Over a period of 15+ years, together and apart, growth and change are natural. But few manage to sum up how time and success have affected their lives quite like Death From Above‘s Jesse F. Keeler. “I’ve changed”, Keeler says. “My life is nothing like it was in 2000. Back then, we lived in an old funeral home. Now, I own an old cemetery.” The comparison neatly sums up Death From Above’s journey: their new record, Outrage! Is Now, maintains the same unique spirit of their earlier records while also showing a real progression.
Though Death From Above formed in 2001, Outrage! Is Now is only their third studio album, coming after their 2004 debut, You’re a Woman, I’m A Machine, and 2014’s The Physical World. Outrage! Is Now was recorded in L.A. with producer/engineer Eric Valentine (QOTSA, Third Eye Blind), and is a testament to the band’s renewed creativity in the wake of their 2011 reunion.
The first track, ‘Nomad’, is a heavy, fuzzed-out introduction to the record. Its driving sound is classic Death From Above — the duo have always carved out their own space along the liminal, darkly-poppy edges of punk, dance, and rock. On ‘Caught Up’, the slinky, slurry intro lures the listener in, locking you into the groove of the song as Sebastien Grainger croons, “Take your beliefs and shake them out, all the way out.”
But it’s on ‘Moonlight’ that Keeler and Grainger push things out the furthest. The song kicks off with an insistent riff, overlaid with a quavering vocal, before building in intensity and is underscored by a section of double kick drums. ‘Moonlight’ draws on Grainger’s experience of getting jumped while on tour, and the song’s instrumentation evokes the chaos and brutality of the episode.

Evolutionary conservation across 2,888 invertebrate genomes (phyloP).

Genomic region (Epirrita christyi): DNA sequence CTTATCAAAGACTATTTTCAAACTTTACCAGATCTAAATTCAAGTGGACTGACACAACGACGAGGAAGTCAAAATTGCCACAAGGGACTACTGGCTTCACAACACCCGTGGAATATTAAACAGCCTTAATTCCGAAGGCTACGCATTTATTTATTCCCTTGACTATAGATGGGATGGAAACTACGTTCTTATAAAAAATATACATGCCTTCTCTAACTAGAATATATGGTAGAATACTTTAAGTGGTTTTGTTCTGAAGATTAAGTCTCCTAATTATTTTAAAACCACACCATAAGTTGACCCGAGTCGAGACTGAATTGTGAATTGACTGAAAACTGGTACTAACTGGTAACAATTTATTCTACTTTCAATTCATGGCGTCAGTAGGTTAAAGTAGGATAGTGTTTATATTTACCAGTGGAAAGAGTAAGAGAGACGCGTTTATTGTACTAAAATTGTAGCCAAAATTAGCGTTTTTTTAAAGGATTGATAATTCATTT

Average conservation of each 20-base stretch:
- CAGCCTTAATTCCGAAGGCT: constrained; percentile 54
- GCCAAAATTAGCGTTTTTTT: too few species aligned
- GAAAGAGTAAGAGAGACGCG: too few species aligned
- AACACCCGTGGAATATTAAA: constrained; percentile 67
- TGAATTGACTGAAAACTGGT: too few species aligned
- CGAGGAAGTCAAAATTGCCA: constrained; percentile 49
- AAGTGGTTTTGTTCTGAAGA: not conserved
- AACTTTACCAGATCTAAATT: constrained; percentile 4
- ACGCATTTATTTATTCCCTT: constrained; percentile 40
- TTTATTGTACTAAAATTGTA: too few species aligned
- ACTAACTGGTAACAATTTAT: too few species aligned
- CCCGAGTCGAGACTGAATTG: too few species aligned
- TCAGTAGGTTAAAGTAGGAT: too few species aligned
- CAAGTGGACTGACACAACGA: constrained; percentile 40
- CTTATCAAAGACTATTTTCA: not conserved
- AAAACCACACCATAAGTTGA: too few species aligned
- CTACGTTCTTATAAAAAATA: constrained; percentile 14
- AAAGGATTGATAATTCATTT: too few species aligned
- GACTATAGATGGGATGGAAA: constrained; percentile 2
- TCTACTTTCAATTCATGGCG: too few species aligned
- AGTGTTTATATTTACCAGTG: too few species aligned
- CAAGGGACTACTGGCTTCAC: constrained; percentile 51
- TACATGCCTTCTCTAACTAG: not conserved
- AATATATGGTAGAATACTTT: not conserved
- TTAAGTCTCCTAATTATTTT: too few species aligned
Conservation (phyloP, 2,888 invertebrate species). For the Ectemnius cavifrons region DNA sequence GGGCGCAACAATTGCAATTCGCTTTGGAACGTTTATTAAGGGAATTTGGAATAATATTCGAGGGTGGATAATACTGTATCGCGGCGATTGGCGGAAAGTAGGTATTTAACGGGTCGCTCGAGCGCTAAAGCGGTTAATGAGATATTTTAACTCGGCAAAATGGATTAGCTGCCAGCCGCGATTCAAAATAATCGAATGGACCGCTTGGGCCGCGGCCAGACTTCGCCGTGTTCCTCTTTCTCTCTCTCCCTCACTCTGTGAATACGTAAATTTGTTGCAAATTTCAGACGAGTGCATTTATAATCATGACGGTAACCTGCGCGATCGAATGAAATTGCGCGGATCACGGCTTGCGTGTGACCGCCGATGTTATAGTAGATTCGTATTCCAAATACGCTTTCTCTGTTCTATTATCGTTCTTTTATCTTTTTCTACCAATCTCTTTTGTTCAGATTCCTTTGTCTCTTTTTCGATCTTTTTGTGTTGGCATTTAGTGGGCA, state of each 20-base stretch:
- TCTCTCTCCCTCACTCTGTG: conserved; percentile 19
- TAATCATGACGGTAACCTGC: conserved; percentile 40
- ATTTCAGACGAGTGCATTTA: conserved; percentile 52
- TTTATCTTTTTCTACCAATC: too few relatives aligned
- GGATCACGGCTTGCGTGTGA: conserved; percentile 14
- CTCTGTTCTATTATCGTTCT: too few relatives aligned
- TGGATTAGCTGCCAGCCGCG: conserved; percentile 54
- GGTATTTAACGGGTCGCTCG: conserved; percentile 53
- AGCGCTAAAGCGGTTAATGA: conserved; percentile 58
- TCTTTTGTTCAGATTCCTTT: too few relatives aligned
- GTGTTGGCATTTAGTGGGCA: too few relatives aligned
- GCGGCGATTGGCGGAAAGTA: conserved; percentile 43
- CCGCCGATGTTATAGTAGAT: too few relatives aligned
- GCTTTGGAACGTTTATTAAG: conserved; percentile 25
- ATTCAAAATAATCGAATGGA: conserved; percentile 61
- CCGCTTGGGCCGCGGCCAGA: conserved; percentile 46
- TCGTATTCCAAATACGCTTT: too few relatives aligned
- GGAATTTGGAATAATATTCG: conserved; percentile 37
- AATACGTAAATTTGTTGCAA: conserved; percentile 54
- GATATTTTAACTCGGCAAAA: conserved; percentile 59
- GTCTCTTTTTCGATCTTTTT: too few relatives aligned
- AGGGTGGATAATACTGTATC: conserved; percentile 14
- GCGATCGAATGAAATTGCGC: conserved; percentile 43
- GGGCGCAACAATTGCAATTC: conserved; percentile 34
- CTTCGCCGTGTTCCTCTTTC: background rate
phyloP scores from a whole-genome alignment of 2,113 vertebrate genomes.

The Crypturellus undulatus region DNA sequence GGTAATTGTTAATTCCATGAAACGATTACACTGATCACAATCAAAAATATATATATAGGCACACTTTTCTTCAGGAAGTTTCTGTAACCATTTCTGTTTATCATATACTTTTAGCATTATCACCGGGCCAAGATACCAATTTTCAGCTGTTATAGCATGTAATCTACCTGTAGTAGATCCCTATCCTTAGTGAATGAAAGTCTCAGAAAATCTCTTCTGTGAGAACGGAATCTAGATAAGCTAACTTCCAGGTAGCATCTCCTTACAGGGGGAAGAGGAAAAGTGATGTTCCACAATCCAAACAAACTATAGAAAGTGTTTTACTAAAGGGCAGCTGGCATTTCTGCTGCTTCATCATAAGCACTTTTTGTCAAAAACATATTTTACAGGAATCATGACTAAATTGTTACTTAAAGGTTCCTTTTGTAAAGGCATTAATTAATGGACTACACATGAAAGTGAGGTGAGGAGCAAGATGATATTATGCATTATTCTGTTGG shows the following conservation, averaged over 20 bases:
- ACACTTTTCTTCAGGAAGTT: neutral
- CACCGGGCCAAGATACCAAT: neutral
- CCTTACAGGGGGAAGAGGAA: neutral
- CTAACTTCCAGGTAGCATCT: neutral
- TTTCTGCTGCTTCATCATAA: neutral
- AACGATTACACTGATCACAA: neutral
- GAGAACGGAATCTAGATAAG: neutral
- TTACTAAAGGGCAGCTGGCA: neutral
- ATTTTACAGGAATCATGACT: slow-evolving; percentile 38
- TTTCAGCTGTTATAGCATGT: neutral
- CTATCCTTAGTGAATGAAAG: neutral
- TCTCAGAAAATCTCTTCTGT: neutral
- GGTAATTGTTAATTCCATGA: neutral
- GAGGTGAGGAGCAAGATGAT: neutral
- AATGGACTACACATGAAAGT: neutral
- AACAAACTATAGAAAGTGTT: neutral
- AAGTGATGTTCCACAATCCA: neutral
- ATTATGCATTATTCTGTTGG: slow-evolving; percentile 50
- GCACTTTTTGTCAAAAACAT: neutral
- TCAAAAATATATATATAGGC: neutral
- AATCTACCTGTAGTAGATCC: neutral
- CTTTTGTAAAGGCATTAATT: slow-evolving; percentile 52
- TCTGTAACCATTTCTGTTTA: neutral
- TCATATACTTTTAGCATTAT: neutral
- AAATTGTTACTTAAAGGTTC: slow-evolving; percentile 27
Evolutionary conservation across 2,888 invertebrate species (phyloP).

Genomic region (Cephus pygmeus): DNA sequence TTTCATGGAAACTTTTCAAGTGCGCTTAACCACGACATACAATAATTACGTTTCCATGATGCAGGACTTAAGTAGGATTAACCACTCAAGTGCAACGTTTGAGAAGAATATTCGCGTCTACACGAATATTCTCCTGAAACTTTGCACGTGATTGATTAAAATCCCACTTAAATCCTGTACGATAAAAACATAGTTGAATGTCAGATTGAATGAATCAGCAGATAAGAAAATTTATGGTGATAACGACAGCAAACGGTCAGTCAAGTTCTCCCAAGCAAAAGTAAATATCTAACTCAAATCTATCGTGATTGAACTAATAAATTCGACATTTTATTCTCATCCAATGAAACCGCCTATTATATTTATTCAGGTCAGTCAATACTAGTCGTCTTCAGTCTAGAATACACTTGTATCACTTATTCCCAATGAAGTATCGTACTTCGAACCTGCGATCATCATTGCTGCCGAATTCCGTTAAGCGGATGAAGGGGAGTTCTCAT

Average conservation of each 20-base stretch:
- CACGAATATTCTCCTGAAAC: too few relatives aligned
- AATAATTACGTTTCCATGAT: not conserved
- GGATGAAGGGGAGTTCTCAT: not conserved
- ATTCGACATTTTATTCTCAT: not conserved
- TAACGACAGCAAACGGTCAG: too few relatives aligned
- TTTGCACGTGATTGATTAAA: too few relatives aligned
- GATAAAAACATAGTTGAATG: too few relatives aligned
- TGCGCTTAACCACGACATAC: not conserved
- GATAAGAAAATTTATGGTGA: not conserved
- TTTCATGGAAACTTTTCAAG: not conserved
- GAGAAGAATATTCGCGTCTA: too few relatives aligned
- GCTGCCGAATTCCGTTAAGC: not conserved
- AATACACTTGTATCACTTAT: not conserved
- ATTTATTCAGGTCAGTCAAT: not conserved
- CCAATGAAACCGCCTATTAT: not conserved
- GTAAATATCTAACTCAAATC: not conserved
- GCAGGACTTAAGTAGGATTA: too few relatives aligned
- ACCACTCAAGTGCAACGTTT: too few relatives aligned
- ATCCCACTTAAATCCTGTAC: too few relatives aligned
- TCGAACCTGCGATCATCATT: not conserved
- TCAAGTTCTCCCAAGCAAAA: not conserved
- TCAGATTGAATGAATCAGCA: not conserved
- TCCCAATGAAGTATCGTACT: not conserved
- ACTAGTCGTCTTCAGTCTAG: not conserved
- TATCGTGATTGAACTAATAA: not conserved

‘NVR 4EVR’ is both a straight-ahead rocker of a song – ultra-catchy and with a hugely satisfying beat – and also an unusual, beautiful tribute. When a fan of the band, James Marshall Matthews Jr., passed away before being able to see DFA reunite live, his sister brought his ashes to spread in DFA’s trailer so that James could go on tour with them. “She gave me this vial of his remains”, Keeler relates. “When we were doing percussion overdubs for ‘NVR 4EVR’ I had to use them. The track starts with the riff and that shaker is actually his earthly remains.”
The lyrics to the record’s closing song may go, “I don’t go for no holy books / Those ancient rhymes, they ain’t got no hooks”, but Outrage! Is Now has certainly got them. The album successfully re(de)fines DFA’s sound, while retaining their core sensibility.